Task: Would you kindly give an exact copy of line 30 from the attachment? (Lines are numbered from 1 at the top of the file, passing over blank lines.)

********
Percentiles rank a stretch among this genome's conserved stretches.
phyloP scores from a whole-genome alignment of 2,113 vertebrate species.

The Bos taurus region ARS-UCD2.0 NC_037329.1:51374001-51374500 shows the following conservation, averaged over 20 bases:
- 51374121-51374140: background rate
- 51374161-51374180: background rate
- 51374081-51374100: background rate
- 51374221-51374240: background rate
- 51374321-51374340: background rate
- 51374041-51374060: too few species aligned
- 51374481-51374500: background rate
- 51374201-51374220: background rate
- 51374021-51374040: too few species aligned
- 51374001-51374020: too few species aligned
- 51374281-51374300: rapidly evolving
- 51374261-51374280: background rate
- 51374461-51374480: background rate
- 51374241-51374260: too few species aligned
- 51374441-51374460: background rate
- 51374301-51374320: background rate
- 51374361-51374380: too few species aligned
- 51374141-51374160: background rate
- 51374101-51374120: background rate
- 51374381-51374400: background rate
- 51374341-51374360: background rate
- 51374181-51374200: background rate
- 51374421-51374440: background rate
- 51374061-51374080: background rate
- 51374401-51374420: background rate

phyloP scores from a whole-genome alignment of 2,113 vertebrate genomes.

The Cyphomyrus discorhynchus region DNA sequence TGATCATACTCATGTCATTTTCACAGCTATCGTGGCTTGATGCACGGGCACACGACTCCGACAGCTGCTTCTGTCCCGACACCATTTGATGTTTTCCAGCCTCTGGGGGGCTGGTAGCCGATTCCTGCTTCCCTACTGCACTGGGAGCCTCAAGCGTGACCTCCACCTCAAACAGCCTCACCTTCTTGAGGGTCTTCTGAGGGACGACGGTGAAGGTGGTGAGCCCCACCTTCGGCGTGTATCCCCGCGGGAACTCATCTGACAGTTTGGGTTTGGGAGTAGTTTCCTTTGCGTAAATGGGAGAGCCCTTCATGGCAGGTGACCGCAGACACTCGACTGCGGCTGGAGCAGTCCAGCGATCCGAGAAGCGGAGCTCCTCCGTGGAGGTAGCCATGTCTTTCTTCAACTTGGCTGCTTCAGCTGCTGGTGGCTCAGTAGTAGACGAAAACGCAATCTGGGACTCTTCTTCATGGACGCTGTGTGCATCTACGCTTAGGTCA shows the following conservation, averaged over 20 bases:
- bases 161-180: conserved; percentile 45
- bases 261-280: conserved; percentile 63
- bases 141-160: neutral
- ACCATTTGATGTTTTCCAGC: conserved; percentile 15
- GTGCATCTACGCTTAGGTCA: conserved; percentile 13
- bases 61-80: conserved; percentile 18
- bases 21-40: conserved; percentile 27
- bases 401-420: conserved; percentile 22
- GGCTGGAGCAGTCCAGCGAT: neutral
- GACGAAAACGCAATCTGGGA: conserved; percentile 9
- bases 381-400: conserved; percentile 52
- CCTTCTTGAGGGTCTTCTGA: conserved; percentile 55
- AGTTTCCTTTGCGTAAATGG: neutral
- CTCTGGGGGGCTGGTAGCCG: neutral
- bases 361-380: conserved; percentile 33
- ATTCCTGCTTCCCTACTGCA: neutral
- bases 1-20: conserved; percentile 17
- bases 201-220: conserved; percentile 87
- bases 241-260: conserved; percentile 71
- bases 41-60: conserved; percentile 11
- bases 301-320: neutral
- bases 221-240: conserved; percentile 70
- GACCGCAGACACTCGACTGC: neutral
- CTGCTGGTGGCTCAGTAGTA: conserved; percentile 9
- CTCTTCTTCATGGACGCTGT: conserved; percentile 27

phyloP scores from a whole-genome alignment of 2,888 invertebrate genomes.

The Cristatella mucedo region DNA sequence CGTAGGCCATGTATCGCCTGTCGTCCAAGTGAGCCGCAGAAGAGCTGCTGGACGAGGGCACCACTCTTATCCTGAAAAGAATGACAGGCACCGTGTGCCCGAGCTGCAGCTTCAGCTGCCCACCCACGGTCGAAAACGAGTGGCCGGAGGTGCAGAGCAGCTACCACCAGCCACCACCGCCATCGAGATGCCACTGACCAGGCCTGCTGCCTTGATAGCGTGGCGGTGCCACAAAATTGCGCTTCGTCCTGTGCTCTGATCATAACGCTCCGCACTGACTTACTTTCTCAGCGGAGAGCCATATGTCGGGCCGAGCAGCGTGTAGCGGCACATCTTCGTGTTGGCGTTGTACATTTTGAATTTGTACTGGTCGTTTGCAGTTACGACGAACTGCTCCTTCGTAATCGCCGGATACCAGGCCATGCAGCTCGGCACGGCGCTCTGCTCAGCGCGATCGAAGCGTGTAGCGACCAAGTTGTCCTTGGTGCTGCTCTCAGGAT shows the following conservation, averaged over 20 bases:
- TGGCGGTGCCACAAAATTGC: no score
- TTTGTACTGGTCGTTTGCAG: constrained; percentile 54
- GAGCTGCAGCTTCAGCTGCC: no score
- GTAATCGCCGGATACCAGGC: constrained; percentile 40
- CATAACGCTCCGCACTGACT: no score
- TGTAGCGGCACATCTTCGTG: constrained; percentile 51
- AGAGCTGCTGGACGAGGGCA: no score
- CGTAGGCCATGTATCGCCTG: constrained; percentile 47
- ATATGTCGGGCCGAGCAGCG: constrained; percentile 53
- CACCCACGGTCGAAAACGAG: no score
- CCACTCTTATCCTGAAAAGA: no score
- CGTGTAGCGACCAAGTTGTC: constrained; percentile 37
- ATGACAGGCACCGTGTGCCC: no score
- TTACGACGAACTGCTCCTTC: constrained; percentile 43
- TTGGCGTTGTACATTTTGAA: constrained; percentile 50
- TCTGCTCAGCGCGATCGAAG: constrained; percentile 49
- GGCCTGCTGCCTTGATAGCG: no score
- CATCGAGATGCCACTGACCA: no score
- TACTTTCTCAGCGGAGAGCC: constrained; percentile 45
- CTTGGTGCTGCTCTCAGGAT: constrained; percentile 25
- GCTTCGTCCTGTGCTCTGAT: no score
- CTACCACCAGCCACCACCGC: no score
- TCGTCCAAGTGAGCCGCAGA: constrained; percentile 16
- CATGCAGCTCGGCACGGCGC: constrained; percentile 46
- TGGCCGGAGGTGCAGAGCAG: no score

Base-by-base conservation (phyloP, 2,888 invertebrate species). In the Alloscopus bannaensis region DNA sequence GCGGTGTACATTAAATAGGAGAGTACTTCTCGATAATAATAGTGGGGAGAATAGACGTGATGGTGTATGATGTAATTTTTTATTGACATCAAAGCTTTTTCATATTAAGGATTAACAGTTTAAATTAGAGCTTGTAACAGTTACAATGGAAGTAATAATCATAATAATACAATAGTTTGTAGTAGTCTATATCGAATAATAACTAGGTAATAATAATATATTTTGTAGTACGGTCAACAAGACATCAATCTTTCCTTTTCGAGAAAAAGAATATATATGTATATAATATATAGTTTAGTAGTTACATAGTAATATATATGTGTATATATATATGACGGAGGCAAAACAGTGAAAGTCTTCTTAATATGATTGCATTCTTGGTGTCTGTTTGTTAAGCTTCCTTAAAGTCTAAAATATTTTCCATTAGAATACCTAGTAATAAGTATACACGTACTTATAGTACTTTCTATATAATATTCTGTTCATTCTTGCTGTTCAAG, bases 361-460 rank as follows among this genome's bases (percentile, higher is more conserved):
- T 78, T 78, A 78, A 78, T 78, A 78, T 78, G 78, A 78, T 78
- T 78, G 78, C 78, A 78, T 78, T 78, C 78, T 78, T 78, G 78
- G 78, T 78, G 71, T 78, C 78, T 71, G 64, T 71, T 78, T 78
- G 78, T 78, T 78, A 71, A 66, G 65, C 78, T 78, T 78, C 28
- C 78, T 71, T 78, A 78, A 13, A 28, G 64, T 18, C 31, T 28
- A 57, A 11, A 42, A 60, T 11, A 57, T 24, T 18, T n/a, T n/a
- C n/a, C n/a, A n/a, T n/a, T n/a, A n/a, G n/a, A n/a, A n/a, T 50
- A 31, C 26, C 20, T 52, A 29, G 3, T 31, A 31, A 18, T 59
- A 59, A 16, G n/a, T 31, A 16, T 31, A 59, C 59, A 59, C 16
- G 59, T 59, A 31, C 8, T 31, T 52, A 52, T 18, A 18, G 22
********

The Cyphomyrus discorhynchus region DNA sequence TGATCATACTCATGTCATTTTCACAGCTATCGTGGCTTGATGCACGGGCACACGACTCCGACAGCTGCTTCTGTCCCGACACCATTTGATGTTTTCCAGCCTCTGGGGGGCTGGTAGCCGATTCCTGCTTCCCTACTGCACTGGGAGCCTCAAGCGTGACCTCCACCTCAAACAGCCTCACCTTCTTGAGGGTCTTCTGAGGGACGACGGTGAAGGTGGTGAGCCCCACCTTCGGCGTGTATCCCCGCGGGAACTCATCTGACAGTTTGGGTTTGGGAGTAGTTTCCTTTGCGTAAATGGGAGAGCCCTTCATGGCAGGTGACCGCAGACACTCGACTGCGGCTGGAGCAGTCCAGCGATCCGAGAAGCGGAGCTCCTCCGTGGAGGTAGCCATGTCTTTCTTCAACTTGGCTGCTTCAGCTGCTGGTGGCTCAGTAGTAGACGAAAACGCAATCTGGGACTCTTCTTCATGGACGCTGTGTGCATCTACGCTTAGGTCA shows the following conservation, averaged over 20 bases: